Oaks ’n’ Folks – Volume 5, Issue 1 – June, 1990
We see roadside fires burn woodlands every year, but how did past fires affect oaks? Recent research has changed the way ecologists and land managers view fire.
Blue oaks have several adaptations to withstand fire. Best known is an ability of small trees to readily resprout. A larger tree several hundred years old will have survived intact through at least a couple of fires. Until Professor Mitch McClaran, now of the University of Arizona, proved that many trees contained hidden fire scars, we neither knew how frequent past fires were, nor how often blue oaks recovered from moderate burn damage. Blue oaks show evidence of fire as scars in cat-faced trunks, but many more trees quickly heal over, concealing scars.
McClaran documented fires back as early as 1681 on two sites above the Yuba River by cross- dating trees with healed and open scars. Prior to 1850 fires occurred about every 25 years.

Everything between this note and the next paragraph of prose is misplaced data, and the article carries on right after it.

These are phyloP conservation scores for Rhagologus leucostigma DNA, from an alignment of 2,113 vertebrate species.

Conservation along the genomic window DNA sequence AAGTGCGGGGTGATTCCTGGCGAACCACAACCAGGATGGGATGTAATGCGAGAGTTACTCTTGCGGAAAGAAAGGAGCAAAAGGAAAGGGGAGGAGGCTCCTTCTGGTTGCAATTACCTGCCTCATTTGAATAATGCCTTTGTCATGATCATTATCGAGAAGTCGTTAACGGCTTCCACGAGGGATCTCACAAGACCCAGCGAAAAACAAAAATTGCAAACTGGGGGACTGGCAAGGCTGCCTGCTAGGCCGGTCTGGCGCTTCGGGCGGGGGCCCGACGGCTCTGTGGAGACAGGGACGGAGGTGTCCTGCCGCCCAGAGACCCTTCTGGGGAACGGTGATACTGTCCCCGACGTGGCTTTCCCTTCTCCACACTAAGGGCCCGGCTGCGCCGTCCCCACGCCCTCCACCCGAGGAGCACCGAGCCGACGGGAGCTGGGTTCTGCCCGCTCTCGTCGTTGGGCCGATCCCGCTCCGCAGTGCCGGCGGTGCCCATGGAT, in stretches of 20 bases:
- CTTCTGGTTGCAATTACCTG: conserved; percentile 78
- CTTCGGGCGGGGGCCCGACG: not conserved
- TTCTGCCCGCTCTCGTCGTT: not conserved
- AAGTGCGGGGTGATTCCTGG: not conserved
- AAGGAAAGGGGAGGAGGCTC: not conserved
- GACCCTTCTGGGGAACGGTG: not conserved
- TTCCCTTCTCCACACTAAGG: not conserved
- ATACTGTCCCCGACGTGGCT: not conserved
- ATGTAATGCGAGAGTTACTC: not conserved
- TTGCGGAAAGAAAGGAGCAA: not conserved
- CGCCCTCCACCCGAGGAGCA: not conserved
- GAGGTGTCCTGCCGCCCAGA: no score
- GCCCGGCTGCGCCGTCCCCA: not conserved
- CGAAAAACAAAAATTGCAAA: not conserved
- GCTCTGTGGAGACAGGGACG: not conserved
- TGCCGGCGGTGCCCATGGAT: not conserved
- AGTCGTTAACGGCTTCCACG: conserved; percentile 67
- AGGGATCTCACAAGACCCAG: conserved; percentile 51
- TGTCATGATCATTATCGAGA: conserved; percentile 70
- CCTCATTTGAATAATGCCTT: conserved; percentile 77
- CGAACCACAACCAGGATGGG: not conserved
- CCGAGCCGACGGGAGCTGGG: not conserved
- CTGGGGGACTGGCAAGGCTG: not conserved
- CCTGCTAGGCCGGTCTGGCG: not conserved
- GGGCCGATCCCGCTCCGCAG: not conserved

After 1850 fire frequency increased to every 8 years, still lower than for many conifer- dominated types. Blue oak woodlands apparently do not show the 20th century decrease in fire frequency supported by work in coniferous forests. Because most of the trees in McClaran’s sites regenerated within one year of a known fire, a rate much greater than expected by chance, fire played an important role in determining stand structure. Most stems apparently originated as sprouts, not acorns.
Fire undoubtedly plays a role in the complex process of stand renewal through natural regeneration. However, fire also can be thought of an eraser which periodically eliminates information by consuming old stems, rings, and scars. Fire’s association with establishment of existing blue oak trees in Yuba County, which will be found at other locations, can be considered as either an expression of fire’s positive force in renewal or as a negative force eliminating older stems. How fire assists natural regeneration or establishment, especially from acorns, is still unclear. Even the approaches to artificial regeneration, if the objective is to restore natural stand structure, will be heavily influenced by the fires of the past and perhaps the future.
prepared and edited by John M. Harper, Richard B. Standiford, and John W. LeBlanc